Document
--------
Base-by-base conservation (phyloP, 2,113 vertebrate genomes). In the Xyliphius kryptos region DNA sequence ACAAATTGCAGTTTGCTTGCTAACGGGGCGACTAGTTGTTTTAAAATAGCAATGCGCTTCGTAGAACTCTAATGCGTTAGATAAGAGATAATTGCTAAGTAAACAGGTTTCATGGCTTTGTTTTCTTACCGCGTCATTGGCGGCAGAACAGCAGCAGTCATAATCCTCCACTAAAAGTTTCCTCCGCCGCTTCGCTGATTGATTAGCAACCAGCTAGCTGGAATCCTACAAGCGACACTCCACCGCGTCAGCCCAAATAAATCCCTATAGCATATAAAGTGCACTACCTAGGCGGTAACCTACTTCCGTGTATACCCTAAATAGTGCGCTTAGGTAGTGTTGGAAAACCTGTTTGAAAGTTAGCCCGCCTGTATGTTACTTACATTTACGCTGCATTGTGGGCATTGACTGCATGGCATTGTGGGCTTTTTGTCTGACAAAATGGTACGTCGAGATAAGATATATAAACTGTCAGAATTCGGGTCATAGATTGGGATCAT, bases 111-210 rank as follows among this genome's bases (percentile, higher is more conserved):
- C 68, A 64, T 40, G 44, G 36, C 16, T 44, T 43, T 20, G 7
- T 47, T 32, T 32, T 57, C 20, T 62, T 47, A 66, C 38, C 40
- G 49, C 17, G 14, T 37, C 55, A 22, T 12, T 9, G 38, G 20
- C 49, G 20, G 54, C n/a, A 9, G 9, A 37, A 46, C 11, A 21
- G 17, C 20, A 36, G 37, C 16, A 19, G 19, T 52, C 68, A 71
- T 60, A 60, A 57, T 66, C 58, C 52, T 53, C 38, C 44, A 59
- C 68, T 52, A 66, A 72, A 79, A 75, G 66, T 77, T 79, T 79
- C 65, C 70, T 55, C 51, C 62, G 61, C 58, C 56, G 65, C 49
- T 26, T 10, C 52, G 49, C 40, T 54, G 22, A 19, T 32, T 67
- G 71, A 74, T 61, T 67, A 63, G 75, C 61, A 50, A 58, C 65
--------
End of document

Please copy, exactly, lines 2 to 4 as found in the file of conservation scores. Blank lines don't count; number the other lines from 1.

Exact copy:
- C 68, A 64, T 40, G 44, G 36, C 16, T 44, T 43, T 20, G 7
- T 47, T 32, T 32, T 57, C 20, T 62, T 47, A 66, C 38, C 40
- G 49, C 17, G 14, T 37, C 55, A 22, T 12, T 9, G 38, G 20